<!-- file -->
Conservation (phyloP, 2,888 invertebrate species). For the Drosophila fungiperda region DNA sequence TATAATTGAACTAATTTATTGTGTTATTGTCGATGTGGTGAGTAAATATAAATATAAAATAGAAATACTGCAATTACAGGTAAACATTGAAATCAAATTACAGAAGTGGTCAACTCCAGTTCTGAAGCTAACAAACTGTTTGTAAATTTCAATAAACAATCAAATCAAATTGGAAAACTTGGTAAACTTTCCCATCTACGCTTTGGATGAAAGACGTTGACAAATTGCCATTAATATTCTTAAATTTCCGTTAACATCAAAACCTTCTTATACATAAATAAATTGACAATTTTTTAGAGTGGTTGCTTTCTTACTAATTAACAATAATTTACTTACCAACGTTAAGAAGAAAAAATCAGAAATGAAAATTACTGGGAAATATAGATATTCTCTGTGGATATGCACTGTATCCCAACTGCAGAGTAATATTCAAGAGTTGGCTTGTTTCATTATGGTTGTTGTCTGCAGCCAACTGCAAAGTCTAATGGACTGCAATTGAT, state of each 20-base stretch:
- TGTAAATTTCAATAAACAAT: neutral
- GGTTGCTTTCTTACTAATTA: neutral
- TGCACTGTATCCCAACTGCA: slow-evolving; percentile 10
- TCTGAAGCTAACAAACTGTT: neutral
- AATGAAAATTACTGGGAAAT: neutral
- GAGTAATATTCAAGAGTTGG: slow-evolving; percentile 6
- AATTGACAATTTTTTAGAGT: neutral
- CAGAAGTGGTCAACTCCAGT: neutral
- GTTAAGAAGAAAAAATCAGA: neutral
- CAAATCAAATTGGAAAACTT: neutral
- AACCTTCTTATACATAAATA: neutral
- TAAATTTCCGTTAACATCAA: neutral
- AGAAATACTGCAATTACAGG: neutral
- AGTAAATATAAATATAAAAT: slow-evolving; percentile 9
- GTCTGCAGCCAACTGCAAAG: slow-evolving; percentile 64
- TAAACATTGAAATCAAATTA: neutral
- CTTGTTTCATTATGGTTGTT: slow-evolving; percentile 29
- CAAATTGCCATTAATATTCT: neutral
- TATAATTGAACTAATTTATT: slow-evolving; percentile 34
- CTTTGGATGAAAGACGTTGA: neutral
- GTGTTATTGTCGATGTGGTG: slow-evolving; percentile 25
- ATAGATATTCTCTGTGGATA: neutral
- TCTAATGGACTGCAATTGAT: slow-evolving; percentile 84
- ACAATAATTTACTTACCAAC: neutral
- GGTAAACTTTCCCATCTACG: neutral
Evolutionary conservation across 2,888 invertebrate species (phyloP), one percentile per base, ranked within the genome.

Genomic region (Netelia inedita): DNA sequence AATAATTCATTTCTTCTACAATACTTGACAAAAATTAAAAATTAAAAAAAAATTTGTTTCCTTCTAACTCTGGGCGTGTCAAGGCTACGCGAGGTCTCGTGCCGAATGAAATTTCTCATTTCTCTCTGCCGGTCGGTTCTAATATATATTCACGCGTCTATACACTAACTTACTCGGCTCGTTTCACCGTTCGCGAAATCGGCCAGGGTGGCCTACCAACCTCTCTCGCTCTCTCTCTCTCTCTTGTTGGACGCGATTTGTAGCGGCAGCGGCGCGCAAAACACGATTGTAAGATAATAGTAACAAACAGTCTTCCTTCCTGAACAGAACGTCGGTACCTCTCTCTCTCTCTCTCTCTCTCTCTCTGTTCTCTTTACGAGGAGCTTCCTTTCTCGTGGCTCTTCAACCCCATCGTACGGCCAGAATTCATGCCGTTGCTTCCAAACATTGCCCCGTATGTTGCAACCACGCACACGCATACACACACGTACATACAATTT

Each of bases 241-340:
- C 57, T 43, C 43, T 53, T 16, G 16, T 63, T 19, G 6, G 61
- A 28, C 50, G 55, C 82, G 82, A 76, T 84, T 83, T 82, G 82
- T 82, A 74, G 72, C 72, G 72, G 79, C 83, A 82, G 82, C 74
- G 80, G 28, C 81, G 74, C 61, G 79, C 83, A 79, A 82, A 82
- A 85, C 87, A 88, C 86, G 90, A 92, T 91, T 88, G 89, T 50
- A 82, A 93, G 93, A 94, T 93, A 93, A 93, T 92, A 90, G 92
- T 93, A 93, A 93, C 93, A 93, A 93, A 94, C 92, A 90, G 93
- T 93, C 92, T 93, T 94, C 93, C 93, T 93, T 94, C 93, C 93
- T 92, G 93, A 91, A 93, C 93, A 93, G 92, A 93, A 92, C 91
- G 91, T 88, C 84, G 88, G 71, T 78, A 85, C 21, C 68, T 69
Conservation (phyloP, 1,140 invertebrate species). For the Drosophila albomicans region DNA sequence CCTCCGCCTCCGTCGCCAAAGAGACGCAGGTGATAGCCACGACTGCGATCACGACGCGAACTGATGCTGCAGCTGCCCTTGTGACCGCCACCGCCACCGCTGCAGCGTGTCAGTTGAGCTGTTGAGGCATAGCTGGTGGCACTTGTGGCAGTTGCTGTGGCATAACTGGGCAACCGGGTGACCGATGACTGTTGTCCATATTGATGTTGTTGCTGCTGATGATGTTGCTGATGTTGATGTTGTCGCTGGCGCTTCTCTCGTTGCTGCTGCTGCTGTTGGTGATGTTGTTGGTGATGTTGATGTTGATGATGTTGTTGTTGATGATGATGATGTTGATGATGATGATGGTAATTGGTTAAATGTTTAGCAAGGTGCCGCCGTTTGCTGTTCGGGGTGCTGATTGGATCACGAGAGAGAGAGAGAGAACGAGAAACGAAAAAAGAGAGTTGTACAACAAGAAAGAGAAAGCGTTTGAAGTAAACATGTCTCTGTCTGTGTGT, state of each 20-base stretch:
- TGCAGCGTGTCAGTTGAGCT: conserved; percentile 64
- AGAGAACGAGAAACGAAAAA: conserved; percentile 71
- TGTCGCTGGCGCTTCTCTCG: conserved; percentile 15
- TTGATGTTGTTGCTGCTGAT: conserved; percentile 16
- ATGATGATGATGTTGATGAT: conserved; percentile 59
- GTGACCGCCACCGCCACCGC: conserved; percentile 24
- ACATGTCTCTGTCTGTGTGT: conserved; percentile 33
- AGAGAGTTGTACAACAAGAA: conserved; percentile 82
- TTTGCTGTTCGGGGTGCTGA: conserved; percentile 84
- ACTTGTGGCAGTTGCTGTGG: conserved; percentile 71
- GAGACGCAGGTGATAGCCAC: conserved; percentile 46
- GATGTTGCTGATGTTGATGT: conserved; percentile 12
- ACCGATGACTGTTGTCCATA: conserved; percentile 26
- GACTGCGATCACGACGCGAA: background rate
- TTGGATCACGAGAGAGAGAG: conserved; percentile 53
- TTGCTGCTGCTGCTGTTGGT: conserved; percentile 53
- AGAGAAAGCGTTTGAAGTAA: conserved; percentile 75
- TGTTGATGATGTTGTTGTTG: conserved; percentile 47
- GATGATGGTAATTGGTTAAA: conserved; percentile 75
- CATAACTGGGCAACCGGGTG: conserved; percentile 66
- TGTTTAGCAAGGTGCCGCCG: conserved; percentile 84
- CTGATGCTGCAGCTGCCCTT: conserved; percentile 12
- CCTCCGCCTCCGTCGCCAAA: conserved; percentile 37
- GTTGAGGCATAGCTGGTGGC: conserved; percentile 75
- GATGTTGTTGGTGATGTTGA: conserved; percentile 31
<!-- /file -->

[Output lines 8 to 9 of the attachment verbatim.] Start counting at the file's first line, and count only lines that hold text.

- AATTGACAATTTTTTAGAGT: neutral
- CAGAAGTGGTCAACTCCAGT: neutral